We can see from a live example using -S flag to generate assembly and grep log to filter out calls to log.

In the case of log(0.0) the following instruction is generated (see it live):

call    log

but in the case of log(10.0) no call log instruction is generated, (see it live).

We can usually prevent gcc from using builtin function by using the -fno-builtin flag which is probably a quicker way to test whether a builtin is being used.

Note that -lm needs to go after the source file, for example (taken from linked answer) if main.c required the math library then you would use:

 gcc main.c -lm 
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1  
That's an excellent answer! Yes, that's where exactly the problem is. –  xuhdev Jun 18 at 20:40
7  
The reason that gcc can't evaluate log(0) at runtime is tricky. The standard specifies it returns -HUGE_VAL, but it also causes a range error as a side effect (visible in errno for example) so it can't eliminate the call. –  Tavian Barnes Jun 18 at 20:45
    
@TavianBarnes indeed I was going to add that as well. –  Shafik Yaghmour Jun 18 at 20:46
2  
@TavianBarnes: Well, a compiler could replace log(0.0) with code that yields HUGE_VAL and sets errno, but it's probably simpler just to generate the call (since it has to be able to do so for non-constant arguments anyway). –  Keith Thompson Jun 18 at 20:56
2  
@KeithThompson I figure they want to keep the builtin evaluation code simple and avoid handling exceptions and such not which makes the runtime code more complicated. –  Shafik Yaghmour Jun 18 at 21:15

The compilation is alright, it's just the linker switch -lm that is missing.

The second version probably compiles and links because gcc replaces log(10.0) with a constant, so no call to the math library is needed. In the second case, the result is mathematically undefined, and evaluation results in a domain error. In that case, the expression cannot be replaced by a constant, since handling of domain errors might be different at run-time.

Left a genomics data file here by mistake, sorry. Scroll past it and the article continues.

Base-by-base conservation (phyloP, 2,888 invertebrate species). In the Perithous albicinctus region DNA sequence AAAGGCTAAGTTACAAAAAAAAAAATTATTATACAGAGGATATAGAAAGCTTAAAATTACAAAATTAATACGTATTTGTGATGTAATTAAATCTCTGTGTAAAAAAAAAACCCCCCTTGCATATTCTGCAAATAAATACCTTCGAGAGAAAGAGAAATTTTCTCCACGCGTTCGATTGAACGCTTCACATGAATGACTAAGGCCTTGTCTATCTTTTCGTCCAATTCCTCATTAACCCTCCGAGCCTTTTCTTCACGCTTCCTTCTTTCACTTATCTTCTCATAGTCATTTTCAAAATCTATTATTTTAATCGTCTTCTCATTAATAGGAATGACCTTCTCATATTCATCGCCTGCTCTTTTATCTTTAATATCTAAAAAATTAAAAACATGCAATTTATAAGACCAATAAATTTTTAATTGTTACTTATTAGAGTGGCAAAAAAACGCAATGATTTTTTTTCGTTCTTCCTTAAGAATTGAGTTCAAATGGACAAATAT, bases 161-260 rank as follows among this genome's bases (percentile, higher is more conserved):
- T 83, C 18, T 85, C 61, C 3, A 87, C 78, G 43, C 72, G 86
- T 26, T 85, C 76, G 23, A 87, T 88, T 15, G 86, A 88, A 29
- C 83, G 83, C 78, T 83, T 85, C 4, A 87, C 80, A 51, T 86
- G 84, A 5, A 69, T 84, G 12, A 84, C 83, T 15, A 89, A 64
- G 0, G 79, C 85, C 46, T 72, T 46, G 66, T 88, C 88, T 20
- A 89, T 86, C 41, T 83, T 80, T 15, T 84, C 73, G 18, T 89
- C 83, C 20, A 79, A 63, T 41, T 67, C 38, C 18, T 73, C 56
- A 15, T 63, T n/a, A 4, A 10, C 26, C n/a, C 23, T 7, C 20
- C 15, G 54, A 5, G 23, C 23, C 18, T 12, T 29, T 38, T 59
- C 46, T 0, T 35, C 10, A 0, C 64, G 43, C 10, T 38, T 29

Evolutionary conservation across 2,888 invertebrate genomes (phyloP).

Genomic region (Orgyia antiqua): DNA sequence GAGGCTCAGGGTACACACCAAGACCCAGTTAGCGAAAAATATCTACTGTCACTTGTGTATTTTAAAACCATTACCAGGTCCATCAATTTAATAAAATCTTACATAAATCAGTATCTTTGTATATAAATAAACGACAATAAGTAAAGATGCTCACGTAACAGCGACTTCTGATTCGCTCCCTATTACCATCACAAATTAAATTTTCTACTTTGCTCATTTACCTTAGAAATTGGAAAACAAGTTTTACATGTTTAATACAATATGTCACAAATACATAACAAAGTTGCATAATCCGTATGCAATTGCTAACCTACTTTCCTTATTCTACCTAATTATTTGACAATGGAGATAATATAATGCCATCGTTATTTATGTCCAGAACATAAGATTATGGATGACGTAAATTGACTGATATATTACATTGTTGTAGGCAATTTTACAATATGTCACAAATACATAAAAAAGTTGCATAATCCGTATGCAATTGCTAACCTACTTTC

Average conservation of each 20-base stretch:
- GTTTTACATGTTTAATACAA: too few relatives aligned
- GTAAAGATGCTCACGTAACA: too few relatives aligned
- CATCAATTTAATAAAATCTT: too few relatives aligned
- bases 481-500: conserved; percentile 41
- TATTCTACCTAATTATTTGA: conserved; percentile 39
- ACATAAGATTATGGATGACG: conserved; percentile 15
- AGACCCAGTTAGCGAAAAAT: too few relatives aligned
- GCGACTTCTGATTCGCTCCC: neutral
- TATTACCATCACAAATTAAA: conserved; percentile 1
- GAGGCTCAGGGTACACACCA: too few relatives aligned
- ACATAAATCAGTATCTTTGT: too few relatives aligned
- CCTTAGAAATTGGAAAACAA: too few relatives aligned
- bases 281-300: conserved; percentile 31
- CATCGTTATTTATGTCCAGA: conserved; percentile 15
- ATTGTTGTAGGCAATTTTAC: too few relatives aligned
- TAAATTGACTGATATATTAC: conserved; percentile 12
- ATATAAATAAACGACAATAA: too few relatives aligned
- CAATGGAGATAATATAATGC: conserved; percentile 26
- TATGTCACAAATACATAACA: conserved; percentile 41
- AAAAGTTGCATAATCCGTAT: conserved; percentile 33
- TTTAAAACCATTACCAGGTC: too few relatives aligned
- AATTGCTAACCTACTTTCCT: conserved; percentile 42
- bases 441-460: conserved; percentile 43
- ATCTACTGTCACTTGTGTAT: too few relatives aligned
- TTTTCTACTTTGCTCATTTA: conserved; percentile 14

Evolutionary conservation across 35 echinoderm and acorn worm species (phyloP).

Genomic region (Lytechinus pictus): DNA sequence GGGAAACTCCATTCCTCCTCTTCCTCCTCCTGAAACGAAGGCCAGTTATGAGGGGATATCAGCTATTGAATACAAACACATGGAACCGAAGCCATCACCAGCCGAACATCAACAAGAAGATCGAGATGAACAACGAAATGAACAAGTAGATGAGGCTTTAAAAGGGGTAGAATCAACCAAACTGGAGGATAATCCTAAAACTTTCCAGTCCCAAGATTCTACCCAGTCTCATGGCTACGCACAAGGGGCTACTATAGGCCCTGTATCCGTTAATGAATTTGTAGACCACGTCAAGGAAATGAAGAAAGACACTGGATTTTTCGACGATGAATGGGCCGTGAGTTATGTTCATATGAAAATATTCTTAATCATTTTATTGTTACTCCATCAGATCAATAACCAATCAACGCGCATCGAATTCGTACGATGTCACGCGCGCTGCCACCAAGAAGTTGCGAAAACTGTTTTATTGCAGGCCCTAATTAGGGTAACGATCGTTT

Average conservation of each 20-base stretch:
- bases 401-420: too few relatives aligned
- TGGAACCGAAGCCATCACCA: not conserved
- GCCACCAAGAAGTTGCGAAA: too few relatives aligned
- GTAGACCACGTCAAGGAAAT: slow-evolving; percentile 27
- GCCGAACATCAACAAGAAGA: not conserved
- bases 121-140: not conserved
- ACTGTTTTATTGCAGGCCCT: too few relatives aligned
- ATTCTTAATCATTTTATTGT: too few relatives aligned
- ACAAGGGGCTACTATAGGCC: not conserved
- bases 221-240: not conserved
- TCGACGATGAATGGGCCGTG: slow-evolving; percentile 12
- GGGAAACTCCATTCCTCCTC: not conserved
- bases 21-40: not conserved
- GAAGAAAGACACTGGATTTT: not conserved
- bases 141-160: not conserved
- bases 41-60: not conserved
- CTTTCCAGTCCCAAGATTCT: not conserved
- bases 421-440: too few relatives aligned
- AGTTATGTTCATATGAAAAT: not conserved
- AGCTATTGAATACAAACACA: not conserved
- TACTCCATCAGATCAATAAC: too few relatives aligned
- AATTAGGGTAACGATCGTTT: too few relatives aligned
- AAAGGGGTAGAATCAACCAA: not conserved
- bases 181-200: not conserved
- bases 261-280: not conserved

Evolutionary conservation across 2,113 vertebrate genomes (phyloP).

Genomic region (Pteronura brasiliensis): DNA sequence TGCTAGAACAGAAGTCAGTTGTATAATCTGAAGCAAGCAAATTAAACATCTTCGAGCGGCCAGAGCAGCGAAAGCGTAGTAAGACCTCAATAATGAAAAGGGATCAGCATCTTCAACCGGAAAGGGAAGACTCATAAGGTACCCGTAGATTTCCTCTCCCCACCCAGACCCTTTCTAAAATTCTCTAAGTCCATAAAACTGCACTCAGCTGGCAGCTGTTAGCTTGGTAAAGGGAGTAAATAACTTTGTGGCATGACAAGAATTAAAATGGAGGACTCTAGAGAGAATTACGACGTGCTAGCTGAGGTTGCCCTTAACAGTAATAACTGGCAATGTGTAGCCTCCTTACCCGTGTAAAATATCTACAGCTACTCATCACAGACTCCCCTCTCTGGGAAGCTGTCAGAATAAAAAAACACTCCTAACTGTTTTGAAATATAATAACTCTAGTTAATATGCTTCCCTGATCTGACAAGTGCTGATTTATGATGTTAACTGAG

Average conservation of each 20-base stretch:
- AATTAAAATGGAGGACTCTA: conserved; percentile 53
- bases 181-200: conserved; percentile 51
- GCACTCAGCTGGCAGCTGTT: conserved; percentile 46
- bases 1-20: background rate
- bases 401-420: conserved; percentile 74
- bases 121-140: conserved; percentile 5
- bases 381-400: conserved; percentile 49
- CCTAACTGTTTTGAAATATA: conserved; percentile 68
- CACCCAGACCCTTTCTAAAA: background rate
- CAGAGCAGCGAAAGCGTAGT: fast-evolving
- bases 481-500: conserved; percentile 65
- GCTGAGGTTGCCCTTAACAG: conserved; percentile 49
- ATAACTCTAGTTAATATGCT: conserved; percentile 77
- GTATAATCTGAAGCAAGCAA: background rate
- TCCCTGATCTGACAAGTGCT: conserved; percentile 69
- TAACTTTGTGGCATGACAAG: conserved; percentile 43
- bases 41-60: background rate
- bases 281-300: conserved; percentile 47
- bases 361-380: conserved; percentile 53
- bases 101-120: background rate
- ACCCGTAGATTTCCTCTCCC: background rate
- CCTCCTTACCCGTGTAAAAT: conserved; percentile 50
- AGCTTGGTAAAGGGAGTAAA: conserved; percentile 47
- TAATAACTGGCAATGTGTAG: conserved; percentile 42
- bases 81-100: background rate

Quote from the C-standard (draft):

On a domain error, the function returns an implementation-defined value; if the integer expression math_errhandling & MATH_ERRNO is nonzero, the integer expression errno acquires the value EDOM; if the integer expression math_errhandling & MATH_ERREXCEPT is nonzero, the ‘‘invalid’’ floating-point exception is raised.

So evaluation of log(0.0) either results in returning the value HUGE_VAL (not NAN as I claimed before) or a floating point exception.

EDIT: I corrected my answer based on the comments received and added link to the description in the C-standard.

share|improve this answer
    
Thanks for your answer, sorry that @Shafik is one step earlier than you, so I cannot accept your answer as the accepted answer. –  xuhdev Jun 18 at 20:42
    
No problem. That's what SO is for... :-) –  Axel Jun 18 at 20:43
    
The result is -Inf, not NaN. –  Tavian Barnes Jun 18 at 20:47
1  
@TavianBarnes: I think that's implementation defined. The standard just says this: "The log functions compute the base-e (natural) logarithm of x. A domain error occurs if the argument is negative. A range error may occur if the argument is zero." –  Axel Jun 19 at 7:02
2  
@Axel "... if the mathematical result is an exact infinity (for example log(0.0)), then the function returns the value of the macro HUGE_VAL, HUGE_VALF, or HUGE_VALL according to the return type, with the same sign as the correct value of the function" –  Tavian Barnes Jun 19 at 12:50